Eastleigh Borough Council terminated its funding agreement with Hampshire Culture Trust (HCT) in February last year.

The trust then requested that Hampshire County Council (HCC) allow it to end operations at the Grade II-listed Bursledon Windmill.

HCT has been responsible for providing the council’s museum and heritage services since 2014, the same year that the windmill had its wind shaft and sails replaced following a £94,000 Heritage Lottery Fund grant.

A report found that the trust had made efforts to keep the windmill open by diversifying revenue through grants, donations or commercial opportunities but said it would not be "sufficient to support the financial viability of the venue".

The historic items displayed at the windmill may now be transferred to the authority or a new operator.

Earlier this year, HCT warned that five more venues, out of the 24 it operates, face closure after HCC, its primary funder, proposed reducing its annual funding from £2.5m to £1.9m by 2027.

The trust, an ACE National Portfolio Organisation, said Ashcroft Arts Centre in Fareham, Westbury Manor Museum and Eastleigh Museum are expected to shut early next year, while Curtis Museum in Alton and Andover Museum and the Museum of the Iron Age are facing withdrawal by 2026.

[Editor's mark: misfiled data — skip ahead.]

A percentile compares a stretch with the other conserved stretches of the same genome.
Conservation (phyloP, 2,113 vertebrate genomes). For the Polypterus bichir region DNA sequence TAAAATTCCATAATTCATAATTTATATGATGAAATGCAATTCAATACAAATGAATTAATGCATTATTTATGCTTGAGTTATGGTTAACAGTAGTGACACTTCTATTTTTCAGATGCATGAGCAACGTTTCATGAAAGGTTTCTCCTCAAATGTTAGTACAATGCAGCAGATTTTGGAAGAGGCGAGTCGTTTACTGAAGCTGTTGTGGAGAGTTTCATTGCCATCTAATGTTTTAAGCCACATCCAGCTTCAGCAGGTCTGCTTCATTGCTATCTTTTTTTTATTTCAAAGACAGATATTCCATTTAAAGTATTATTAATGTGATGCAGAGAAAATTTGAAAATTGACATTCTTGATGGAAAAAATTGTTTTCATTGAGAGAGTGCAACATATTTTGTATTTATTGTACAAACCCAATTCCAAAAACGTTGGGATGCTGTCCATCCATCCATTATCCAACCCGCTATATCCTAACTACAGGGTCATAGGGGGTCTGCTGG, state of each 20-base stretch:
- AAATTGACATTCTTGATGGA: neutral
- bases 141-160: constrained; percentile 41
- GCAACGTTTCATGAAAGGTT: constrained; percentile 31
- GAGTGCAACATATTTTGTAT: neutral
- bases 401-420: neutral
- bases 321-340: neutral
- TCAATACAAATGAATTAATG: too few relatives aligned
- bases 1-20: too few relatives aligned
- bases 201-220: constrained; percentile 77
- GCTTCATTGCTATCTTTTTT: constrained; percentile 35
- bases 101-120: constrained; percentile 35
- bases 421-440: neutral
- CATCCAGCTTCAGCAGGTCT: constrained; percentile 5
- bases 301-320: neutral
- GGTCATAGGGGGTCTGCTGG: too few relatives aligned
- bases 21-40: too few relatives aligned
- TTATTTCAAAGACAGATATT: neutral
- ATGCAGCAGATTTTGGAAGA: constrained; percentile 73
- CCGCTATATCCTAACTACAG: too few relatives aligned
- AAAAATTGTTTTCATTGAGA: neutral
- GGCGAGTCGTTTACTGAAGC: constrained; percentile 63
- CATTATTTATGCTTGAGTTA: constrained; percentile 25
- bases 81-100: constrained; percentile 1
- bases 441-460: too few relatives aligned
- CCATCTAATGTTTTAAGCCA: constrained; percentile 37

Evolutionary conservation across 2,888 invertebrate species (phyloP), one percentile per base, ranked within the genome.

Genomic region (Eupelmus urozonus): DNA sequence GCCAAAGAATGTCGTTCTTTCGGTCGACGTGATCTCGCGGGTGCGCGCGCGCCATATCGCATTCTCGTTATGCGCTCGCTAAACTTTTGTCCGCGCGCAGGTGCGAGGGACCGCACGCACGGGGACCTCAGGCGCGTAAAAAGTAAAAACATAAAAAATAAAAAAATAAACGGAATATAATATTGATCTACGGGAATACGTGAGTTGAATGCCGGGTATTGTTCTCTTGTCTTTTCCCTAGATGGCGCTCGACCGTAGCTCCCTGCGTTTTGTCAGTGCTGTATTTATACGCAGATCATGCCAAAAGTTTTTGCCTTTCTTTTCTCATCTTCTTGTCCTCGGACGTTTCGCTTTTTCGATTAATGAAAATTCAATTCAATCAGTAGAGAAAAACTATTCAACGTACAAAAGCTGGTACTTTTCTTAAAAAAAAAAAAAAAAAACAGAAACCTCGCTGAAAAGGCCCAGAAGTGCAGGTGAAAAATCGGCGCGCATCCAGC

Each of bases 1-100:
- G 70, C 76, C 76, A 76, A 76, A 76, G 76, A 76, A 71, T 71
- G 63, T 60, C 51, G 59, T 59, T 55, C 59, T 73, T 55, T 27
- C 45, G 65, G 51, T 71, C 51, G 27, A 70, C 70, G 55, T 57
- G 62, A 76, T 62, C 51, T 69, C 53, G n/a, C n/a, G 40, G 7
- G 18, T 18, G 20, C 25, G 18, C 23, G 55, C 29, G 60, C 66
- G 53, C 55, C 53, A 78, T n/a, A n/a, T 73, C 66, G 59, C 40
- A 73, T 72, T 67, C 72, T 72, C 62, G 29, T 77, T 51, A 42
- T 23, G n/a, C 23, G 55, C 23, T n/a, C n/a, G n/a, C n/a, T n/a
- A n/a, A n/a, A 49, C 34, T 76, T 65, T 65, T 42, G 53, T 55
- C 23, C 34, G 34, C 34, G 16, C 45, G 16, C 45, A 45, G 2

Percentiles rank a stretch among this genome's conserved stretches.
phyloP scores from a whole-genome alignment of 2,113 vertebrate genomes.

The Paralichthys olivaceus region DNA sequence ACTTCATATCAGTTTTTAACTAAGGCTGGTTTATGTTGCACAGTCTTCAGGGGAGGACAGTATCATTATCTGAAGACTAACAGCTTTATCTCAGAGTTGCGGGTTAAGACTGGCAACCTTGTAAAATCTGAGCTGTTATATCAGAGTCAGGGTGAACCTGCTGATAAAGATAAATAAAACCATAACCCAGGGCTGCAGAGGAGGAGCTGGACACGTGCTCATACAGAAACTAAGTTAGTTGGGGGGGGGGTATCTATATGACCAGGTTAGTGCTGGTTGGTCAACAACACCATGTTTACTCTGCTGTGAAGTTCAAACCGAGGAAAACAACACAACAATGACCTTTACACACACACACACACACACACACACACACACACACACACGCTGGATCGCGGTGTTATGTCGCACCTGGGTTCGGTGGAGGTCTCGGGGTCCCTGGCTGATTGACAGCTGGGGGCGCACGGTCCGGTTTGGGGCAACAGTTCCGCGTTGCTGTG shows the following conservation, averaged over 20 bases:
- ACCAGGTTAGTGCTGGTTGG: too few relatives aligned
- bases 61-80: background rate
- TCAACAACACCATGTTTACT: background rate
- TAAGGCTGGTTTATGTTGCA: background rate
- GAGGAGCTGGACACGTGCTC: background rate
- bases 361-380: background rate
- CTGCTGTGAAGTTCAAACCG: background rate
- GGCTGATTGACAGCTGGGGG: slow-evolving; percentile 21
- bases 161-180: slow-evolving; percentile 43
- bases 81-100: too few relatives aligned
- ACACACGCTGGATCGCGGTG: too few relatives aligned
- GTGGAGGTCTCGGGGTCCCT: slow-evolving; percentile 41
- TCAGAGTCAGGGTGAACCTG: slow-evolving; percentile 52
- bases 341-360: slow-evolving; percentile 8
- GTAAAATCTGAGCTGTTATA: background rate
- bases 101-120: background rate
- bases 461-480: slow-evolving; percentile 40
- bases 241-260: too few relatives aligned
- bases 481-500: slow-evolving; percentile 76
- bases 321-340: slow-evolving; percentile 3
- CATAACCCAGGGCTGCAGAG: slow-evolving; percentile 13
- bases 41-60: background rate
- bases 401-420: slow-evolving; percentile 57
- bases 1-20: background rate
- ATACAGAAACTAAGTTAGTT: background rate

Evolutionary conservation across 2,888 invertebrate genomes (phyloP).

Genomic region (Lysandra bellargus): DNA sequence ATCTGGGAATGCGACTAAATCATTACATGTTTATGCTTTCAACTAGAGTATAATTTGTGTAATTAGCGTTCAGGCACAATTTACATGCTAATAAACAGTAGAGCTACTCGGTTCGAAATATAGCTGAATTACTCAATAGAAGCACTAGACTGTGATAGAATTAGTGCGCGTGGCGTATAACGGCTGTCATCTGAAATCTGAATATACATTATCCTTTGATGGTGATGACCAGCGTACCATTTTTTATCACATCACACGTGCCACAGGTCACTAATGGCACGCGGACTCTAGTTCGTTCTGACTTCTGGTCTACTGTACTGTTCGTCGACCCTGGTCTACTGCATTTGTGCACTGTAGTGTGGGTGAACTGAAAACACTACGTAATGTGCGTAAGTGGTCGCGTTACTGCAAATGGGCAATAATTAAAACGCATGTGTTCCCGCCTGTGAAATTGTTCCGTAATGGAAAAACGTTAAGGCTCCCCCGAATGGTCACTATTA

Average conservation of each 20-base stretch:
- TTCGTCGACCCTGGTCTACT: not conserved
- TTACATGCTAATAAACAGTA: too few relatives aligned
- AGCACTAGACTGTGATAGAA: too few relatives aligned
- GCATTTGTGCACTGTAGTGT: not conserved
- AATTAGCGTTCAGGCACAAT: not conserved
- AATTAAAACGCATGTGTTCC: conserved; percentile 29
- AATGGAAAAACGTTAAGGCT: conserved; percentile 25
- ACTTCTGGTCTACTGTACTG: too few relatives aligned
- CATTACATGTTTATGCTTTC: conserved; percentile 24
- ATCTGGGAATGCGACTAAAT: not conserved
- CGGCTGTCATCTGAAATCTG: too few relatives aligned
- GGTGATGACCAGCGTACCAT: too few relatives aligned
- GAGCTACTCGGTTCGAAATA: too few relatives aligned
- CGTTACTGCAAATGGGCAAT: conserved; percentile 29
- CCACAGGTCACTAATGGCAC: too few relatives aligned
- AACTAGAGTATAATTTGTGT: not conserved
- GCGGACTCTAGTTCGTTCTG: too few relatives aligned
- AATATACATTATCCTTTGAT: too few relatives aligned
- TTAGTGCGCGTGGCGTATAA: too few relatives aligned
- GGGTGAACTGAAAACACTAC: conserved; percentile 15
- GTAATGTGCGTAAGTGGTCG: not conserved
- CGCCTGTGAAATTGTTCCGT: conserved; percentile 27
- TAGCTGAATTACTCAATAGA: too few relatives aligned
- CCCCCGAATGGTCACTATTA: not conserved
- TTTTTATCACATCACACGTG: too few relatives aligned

ACE delays public announcement of new music education hubs

Orchestra instruments
10 Apr 2024

Independent Society of Musicians warns that Arts Council England's last-minute decision leaves staff and freelancers "in the dark" about their future employment.

Art therapy improves outcomes for young people in mental health units

10 Apr 2024

Art therapy is associated with positive outcomes for children and adolescents in a hospital-based mental health unit, a new study published in the Journal of Mental Health has found.

Researchers, led by Sarah Versitano, examined more than six years of data from a child and adolescent mental health hospital ward in Australia to understand if the use of restrictive practices, such as seclusion or physical restraint, was lower during the periods when art therapy was offered compared to times when it was not available.